Clothes make the man. Naked people have little or no influence on society.
Does Mark Twain have a clue? This post is about a little trial and error when it comes to clothing choices.
As you know, I have started a new job. I have spent the last three days getting playfully buried by my co-workers for my attire. My first day, I rocked a track suit. My clever friends busted my balls, asking if it was a “tearaway.”
Baseball is a game of tradition. The dress styles of the men who play and work in our sport follow suit (see?). Traditional baseball garb for Florida and Arizona is a golf shirt and khaki pants, tennis shoes and sunglasses. I always look to challenge the notion that we should do something simply because it’s the way we’ve always done it. Why should my clothing selections be any different? I like the idea that even something like dress style may have value at the margins. From forbes.com:
Dressing casually could cause an employee to feel less focused and alert says Dr. Karen Pine, professor of psychology at the University of Hertfordshire and fashion psychologist.
“When we put on an item of clothing it is common for the wearer to adopt the characteristics associated with that garment. A lot of clothing has symbolic meaning for us, whether it’s ‘professional work attire’ or ‘relaxing weekend wear’, so when we put it on we prime the brain to behave in ways consistent with that meaning.”
I like the idea of feeling more focused and alert. I’ve been going around in a sport coat and have been mocked for it unmercifully. I can’t tell you how thrilled I am to be back in a clubhouse environment.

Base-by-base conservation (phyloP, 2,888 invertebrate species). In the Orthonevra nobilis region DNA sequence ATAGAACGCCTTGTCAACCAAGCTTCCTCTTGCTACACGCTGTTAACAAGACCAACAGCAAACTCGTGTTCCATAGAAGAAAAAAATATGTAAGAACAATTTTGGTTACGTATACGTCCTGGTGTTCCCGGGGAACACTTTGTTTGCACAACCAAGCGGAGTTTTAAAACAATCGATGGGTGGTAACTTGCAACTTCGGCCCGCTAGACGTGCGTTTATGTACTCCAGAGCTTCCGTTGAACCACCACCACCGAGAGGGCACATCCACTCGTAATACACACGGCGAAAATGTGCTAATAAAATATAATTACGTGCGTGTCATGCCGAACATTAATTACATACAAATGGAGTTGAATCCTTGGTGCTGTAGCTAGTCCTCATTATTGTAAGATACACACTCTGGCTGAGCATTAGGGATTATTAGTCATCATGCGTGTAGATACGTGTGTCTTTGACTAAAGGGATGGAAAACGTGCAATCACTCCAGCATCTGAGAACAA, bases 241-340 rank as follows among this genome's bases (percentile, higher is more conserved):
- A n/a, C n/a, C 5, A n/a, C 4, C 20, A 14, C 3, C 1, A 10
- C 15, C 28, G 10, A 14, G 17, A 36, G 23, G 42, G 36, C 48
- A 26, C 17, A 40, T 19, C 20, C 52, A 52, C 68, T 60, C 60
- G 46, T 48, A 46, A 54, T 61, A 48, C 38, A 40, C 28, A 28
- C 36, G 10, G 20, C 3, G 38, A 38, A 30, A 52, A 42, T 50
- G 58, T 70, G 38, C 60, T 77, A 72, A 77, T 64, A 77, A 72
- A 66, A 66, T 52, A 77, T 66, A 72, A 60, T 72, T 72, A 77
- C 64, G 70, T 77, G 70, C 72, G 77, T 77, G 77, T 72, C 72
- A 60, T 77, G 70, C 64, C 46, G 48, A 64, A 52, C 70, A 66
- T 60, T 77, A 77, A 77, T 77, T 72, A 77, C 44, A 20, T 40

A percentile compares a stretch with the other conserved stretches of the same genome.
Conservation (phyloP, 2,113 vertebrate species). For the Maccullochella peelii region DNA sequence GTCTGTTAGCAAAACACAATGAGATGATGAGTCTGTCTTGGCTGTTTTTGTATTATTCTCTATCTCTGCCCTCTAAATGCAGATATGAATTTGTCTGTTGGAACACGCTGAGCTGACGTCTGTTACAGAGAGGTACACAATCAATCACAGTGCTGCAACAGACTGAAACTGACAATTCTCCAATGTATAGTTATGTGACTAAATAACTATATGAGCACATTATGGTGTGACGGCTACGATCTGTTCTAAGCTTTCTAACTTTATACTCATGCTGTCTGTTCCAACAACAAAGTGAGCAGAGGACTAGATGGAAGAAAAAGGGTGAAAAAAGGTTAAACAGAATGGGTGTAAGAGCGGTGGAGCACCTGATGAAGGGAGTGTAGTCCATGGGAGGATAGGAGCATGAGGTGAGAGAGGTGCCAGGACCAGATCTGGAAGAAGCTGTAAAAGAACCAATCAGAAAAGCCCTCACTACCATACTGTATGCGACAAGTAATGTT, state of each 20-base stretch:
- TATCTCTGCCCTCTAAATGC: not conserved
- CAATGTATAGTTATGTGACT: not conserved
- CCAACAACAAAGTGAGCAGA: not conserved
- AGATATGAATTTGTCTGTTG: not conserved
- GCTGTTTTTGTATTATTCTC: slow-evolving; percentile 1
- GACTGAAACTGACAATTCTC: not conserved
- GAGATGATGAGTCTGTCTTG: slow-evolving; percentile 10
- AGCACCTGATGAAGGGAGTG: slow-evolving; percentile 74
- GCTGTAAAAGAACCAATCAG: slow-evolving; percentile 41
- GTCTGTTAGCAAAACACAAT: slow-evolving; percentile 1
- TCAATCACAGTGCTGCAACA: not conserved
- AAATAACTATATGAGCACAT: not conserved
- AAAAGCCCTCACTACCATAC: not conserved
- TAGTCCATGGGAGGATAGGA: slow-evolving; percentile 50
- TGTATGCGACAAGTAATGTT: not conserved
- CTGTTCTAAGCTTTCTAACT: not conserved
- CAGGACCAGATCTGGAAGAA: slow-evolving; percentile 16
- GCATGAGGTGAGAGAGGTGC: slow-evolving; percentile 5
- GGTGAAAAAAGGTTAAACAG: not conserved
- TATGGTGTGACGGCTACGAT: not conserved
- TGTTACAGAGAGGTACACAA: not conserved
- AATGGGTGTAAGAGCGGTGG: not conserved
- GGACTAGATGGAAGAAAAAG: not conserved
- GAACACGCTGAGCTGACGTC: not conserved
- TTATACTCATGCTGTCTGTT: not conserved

The research found: “The influence of clothes thus depends on wearing them and their symbolic meaning.”
“This theory supports the notion that we would stay more focused when wearing work clothes, and may be more cognitively alert than if we dressed down,” adds Dr. Pine.
I’m not saying that putting on a sport coat will monumentally change the way I work; I’m simply willing to experiment with the idea for a while. I take batting practice a certain way with a purpose and an intended outcome, I brush my teeth with certain strokes for a reason, and I don’t think it’s unreasonable to optimize for a quality net result when I put my pants on, too.
Just as we always do, we should be reading articles to see both what they say and what they don’t. In this case, the article contains a lot of abstract theories and anecdotal results. These are anything but scientifically conclusive. I’m not going to blindly trust their declarations, but I’m willing to experiment a bit and keep an open mind. I won’t crack under the peer pressure to conform.
After all, I’ve been clamoring for the clubhouse. It seems I’ve gotten what I’ve wished for.